The Stirling cycle is a thermodynamic cycle that describes the operation of a class of equipment (generating or operating machines). The cycle describes the original Stirling engine that was invented and patented in 1816 by the Reverend Robert Stirling, helped substantially by his brother engineer.
The Stirling engine is an external combustion engine. This characteristic differentiates it from other types of engines such as the Otto engine or the diesel engine which are internal combustion engines. Both engines operate according to the Otto cycle and the diesel cycle respectively.
The Stirling cycle is reversible. This cycle can be used by generators to obtain mechanical energy from the application of heat and a cold source (a heat pump). You can also use this cycle to obtain thermal (heat) or cold energy by applying mechanical energy.
The Stirling cycle is a closed cycle, that is, the fluid that causes the cycle to be permanently contained in the apparatus that performs the cycle and does not exchange with the outside. A specific characteristic of the original cycle is that it is regenerative. A regenerative res cycle when you use a particular internal device called a regenerator. A regenerator is a heat exchanger-accumulator that increases efficiency.
The cycle is similar to many other cycles, where there are basically four phases:
As often happens in the comparison between ideal cycles and real cycles, the real cycle is not so perfectly separated into distinct and distinct phases. In the Stirling cycle, the superpositions of the different phases are particularly striking.
Ideal Stirling Cycle
The Stirling ideal cycle consists of four thermodynamic phases that act on the cycle fluid (see the diagram on the right):
- From point 1 to point 2: isothermal expansion. The expansion compartment is heated from the outside and the contained gas has an isothermal expansion.
- From point 2 to point 3: transfer of hot gas to constant volume or isochoric transformation; the gas passes through the regenerator yielding to this a part of the heat, which will remain available for a later phase.
- From point 3 to point 4: isothermal compression, the fluid in the compression space is cooled, the compression is imagined isothermal.
- From point 4 to point 1: heat transfer at constant volume; the fluid flows back through the regenerator, recovering the heat from the same regenerator.
Although the theoretical criterion is conceptually simple, the real thermodynamic analysis has involved physicists for a long time. The creation of an analysis model of the real cycle has not turned out to be a trivial task, since the ideal cycle has only a distant resemblance to the real thing.
The analytical problem of the regenerator (the central heat exchanger in the Stirling cycle) was judged as one of the most complex levels that can be found in Engineering.
Movement of mechanical devices in Stirling engines
Most of the texts dealing with the Stirling cycle follow the very simplified model of Stirling's ideal cycle. This way of proceeding is misleading given that if we calculate the areas of the ideal cycle (theoretically) appear very high energy yields in work. However, this would require mechanisms that are impossible to perform physically.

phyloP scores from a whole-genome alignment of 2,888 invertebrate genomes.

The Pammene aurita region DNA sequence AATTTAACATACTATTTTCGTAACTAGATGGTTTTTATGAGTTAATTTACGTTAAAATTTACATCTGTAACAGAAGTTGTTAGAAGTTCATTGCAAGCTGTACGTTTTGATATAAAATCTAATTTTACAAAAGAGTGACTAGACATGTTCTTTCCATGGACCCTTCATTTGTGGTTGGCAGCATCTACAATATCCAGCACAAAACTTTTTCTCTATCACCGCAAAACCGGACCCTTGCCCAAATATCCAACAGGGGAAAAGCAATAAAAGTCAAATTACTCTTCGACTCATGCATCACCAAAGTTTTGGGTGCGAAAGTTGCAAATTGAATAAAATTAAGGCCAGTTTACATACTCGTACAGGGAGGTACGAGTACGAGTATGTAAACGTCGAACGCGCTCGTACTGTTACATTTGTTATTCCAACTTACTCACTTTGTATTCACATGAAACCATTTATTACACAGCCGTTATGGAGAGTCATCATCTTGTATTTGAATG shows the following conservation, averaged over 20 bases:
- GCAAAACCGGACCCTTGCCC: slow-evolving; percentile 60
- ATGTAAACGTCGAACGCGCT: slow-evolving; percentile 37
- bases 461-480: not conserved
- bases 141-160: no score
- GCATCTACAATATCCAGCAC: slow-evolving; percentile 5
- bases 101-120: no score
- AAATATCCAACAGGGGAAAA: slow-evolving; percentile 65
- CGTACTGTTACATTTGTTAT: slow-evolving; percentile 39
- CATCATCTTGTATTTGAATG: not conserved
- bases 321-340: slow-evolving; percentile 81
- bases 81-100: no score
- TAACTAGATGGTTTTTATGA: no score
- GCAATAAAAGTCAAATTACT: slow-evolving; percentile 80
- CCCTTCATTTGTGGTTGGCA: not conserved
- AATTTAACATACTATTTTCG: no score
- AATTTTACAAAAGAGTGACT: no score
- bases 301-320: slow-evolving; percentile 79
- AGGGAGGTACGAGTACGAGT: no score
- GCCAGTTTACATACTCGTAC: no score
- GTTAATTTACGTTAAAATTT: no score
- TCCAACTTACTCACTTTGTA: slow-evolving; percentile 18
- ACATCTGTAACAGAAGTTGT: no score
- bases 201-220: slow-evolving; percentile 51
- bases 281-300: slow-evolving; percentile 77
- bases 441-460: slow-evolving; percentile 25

Actually, it is necessary to imagine a practical mechanism that achieves something that resembles the ideal cycle, using the real and habitual mechanical parts, such as the pistons, and the crank mechanisms linked to them.
The use of kinematics related to rotation produces, as is understandable, movements of sinusoidal-type parts. The set of sinusoidal movements, often with "crossed" pistons, transform the cycle, represented by straight lines or pure curves. in a kind of flattened "bean", in which the internal area (and, therefore, work) is drastically reduced.
Some kinematics, such as the so-called "Ross yoke" (Ross's rod), (a compromise link between the crossed head and a simple lever transmission), produce an almost sinusoidal movement. Other cinematisms produce different movements, the possible kinematisms govern the possible solutions, but most of the possible movements are not always compatible with all the contrast conditions of an ideal system.
Inverse Stirling Cycle
On the one hand, it is difficult to establish an efficient heat with pulsation, and effectively extract the energy from the pulsator system. On the other hand, it is also even more difficult to practice the reverse cycle. The reverse cycle involves obtaining heat or cold by the administration of mechanical energy.
With mechanical energy a pressure is generated to a confined fluid. The pressure to the fluid implies a compression and the generation of heat. On the other hand, the mechanical energy supplied can generate a depression to the fluid, an expansion thereof. This expansion absorbs heat energy, that is, a cooling. This is what is achieved in the Stirling refrigeration machine, obtained with conventional mechanical devices, with (cranks and pistons), or with the inverse use of the thermo-acoustic engine, where the mechanical pulsation is provided by resonant systems (linear motors), plates piezoelectrics) that operate at much higher frequencies.
PV diagram of a real cycle
PV diagram of a real Stirling cycle; four angular positions of the crank of the machine running the cycle are indicated
The real cycle can be represented in a pressure-volume diagram (PV) with a closed curve with a shape; this curve represents, with different values of pressure and temperature, most of the real Stirling cycles.